Grausz, Myerson win Council, School Board posts

By Elizabeth Celms

Mercer Island Reporter

Mercer Island City Council incumbent Dan Grausz will retain his seat in Position No. 2 for one more term, thanks to a 56 percent win over opponent Ira Appelman (43 percent) in the Nov. 3 election. Although the vote count is not yet final, Grausz leads by enough certainty to call it a win. According to King County ballot counts as of Nov. 10, Grausz had 4,834 votes in his name. Appelman earned 3,717 votes, with 43 percent of the total vote. There were 17 write-ins.

On Nov. 6, Grausz acknowledged his win and sent a thank-you letter to all of those who helped him with what he described as “a very difficult campaign.”

“When I started this campaign back in July, I truly did not know how I would find the time to do what would be required. It was only because so many of you stepped up and helped that I was able to get through this successfully,” Grausz wrote, singling out his wife, Clare Meeker, for special attention. “Without her support and encouragement, none of this would have been possible.”

Grausz also acknowledged his opponent, Appelman.

“We may disagree on many things, but I honestly believe we share a conviction that whatever our city does in the future, [it] must have as its primary goal the preservation and continued improvement of the tremendous community that we live in. I hope we will find a way to work together in the future,” Grausz wrote.

Appelman, who was the only non-incumbent running in this year’s City Council election, said the results “clearly represent what the voters wanted.”

“I appreciate having had the opportunity to state my views to the voters,” Appelman said, adding that he would continue to support Island residents’ role in government as a citizen.

The candidate earned approximately $22,000 in campaign funds, of which he said he spent nearly 100 percent. Grausz, in comparison, earned about $17,500 in total cash and in-kind contributions. The Councilmember said he expects to end up with $300 to $500 that will go toward a victory party.

Grausz and Appelman were not the only candidates in this year’s election. City Councilmember Jim Pearman, running uncontested for Position No. 4, tallied 5,794 votes or 98 percent, while incumbent Mike Grady, running uncontested for Position No. 6, also garnered 98 percent with 5,782 votes. There were 139 write-ins on Pearman’s ballot and 119 on Grady’s.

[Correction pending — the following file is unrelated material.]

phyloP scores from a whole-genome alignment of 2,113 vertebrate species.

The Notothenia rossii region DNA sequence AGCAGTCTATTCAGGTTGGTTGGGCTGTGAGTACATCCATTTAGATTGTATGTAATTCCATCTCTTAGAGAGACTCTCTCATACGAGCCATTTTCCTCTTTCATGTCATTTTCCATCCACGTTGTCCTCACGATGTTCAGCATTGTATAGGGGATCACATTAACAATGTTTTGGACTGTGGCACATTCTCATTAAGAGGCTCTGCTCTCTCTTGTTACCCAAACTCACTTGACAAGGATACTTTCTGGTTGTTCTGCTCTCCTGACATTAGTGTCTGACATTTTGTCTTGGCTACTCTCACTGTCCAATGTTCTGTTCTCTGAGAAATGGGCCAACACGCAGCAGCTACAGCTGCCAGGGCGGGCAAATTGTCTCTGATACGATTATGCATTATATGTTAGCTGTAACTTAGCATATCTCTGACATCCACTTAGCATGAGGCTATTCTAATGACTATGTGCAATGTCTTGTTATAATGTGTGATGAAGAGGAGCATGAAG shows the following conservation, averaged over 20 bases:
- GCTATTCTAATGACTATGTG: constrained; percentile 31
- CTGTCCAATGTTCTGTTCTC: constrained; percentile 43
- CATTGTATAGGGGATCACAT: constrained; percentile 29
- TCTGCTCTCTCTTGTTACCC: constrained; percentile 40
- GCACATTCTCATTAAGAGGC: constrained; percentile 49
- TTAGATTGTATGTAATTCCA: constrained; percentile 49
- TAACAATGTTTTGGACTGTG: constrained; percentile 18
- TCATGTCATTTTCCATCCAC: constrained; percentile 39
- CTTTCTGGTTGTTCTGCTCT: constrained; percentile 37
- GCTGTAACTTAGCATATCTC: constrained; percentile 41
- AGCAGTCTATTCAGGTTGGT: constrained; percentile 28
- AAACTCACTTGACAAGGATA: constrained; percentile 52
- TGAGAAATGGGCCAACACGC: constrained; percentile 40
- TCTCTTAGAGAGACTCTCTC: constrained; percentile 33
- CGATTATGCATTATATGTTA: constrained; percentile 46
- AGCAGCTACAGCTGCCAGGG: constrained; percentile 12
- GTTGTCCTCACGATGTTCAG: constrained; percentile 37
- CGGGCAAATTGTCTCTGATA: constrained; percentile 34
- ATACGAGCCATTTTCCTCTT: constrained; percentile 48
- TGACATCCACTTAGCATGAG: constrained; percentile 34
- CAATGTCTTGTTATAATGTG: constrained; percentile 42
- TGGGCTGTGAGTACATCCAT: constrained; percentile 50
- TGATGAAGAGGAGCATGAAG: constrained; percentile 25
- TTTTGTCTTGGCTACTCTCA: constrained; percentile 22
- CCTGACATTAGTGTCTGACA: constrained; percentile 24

As for the School Board, Dave Myerson — who places special priority on improving the district’s math program — will join the Board of Directors with a 53 percent win. Myerson’s support eclipsed longtime PTA member Terry Caditz, who earned 46 percent of the vote. Both Islanders were running for Position No. 2. As of Nov. 9, Myerson had earned 4,243 ballots in his name, while Caditz had 3,657. There were 15 write-ins.

“I am honored and challenged to have received the support of the majority of Mercer Island voters for election to the School Board,” Myerson wrote late last week. “We should all be proud of the way this campaign was conducted. We all discussed issues pertaining to Mercer Island schools without personal animosity. As a newly elected director, I look forward to working with the administration and board, and listening to all Islanders.”

Caditz was not available for comment as of the Reporter’s press time.

Adair Dingle sealed her seat in Position No. 4 with 98 percent of the vote or 5,675 ballots. Dingle had 68 write-ins.

In total, only 55 percent of registered Island voters actually submitted their ballots, according to King County numbers. The Web site shows that 9,001 out of 16,343 registered Island voters participated in the School Board and City Council elections.

Numbers were not yet available for countywide elections, in which King County Councilmember Dow Constantine defeated former KIRO news member Susan Hutchison in the race for King County executive. Constantine earned 58 percent of the vote, while Hutchison earned 41 percent. Referendum 71 passed with a 68 percent approval rate and I-1033 failed with 68 percent of voters against the property tax break initiative.

The 2009 King County election counts are not officially complete, as mail-in ballots are still trickling in.

For a full listing of election results, visit

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